Those who couldn't find a seat lined the walls and eventually spilled out into the lobby of the San Luis Obispo County Government Center on April 11.
- Photo By Chris Mcguinness
- FACE OFF Greg Clayton (left) and Ian Parkinson (right) participated in a debate April 11 as both men attempt to woo voters for the SLO County sheriff's race.
They were there to see the first debate in the race for SLO County sheriff, pitting incumbent Ian Parkinson against his challenger, former police officer and current private investigator Greg Clayton.
The race has revolved around the death of SLO County Jail inmate Andrew Holland, a schizophrenic man who died of an embolism in January 2017 after being strapped in a restraint chair for 46 hours. Disturbing footage of Holland's death released last month galvanized supporters on both sides.
"I know that there are some very volatile issues involved in regard to this particular race," said Jacqueline Frederick, president of the SLO County Latino Outreach Council, which hosted the debate.
Clayton, who has made the Holland case the centerpiece for his campaign, dove right into the issue during his opening remarks.
"The torture of Andrew Holland was completely avoidable, and the resulting cover-up by the sheriff is an insult to this county," he said. "It's time for new leadership. It's time to restore the public confidence in our sheriff."
Parkinson touted his record and experience, telling the audience that he has been implementing a number of reforms at the jail rolled out in the wake of Holland's death.
"My No. 1 focus is not the campaign. My No. 1 focus is making change in our community," he said.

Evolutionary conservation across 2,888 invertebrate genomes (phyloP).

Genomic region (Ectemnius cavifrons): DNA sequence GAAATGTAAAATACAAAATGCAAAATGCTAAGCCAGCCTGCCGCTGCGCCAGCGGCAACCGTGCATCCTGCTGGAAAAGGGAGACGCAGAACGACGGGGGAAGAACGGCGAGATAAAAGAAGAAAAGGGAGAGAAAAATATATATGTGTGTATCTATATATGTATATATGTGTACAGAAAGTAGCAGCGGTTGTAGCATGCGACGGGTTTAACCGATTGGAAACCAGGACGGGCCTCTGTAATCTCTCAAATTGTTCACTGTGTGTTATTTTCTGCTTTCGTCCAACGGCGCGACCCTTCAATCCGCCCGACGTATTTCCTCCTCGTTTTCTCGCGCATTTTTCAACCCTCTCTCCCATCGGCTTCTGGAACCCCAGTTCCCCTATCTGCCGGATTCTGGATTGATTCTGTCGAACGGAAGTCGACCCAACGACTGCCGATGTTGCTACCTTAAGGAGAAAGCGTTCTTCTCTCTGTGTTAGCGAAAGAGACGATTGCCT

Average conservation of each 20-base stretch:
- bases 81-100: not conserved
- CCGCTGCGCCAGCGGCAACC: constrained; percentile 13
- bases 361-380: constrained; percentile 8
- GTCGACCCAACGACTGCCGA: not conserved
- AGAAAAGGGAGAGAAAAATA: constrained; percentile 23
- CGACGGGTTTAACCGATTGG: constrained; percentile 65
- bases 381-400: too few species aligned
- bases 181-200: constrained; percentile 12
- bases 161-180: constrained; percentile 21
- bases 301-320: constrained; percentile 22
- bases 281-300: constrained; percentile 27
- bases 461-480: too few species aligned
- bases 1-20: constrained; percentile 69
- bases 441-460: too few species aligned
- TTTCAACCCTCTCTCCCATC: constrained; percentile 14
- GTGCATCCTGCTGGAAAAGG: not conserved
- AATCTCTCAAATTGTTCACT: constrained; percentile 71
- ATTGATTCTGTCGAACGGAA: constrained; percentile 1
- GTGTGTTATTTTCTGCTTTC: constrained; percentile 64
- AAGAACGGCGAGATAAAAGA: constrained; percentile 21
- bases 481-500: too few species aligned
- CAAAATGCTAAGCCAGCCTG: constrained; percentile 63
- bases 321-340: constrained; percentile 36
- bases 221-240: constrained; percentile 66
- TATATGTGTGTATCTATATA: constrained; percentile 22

Parkinson said he believed he had the experience to make those changes at the jail and run the office. He said he'd worked in law enforcement for 34 years, while Clayton worked in law enforcement for 13 years but was medically retired and didn't have management experience.
"He was a line-level police officer," Parkinson said. "He did not have any supervision or management experience."
Clayton used his rebuttal to again remind the audience about Holland's death.
"What kind of management and judgment was there when that occurred," he said.
The questions, which were submitted by members of the audience, touched on more than Holland's death and included topics such as opiate use and abuse, school safety, gang activity, and human trafficking.
Both candidates also weighed in on whether they'd support a citizen oversight committee. Clayton said he strongly supported creating such a committee, and Parkinson said he'd be open to it.
"I would say that I would not be opposed, but we have to be careful," Parkinson said. "We have to have an educated group to understand the complexities of both the Bill of Rights for police officers and also to respect the privacy of individuals who are protected by law. ... Having something like that I would not be afraid of."
Both candidates said they had serious concerns about Senate Bill 54, the so-called "sanctuary state" bill. Parkinson said the law hampered the department's ability to communicate with federal partners and made it hard for the federal government to take dangerous criminals out of local jails.
Clayton also took issue with the bill.
"Our inability to relinquish these individuals to custody of ICE causes them to be returned to the communities which they prey upon," he said.
Clayton closed out the two-hour debate by calling Holland's death "inexcusable."
"Your elected sheriff must be held accountable," he said.
Parkinson again promised that he had the experience to carry out the necessary reforms.
"We have made a directional change. ... I'm not finished. I can make this change. I've proven that I was successful before, and I'll prove it again."
Voters will head to the polls to pick SLO County's next sheriff on June 5. Δ
Staff Writer Chris McGuinness can be reached at firstname.lastname@example.org.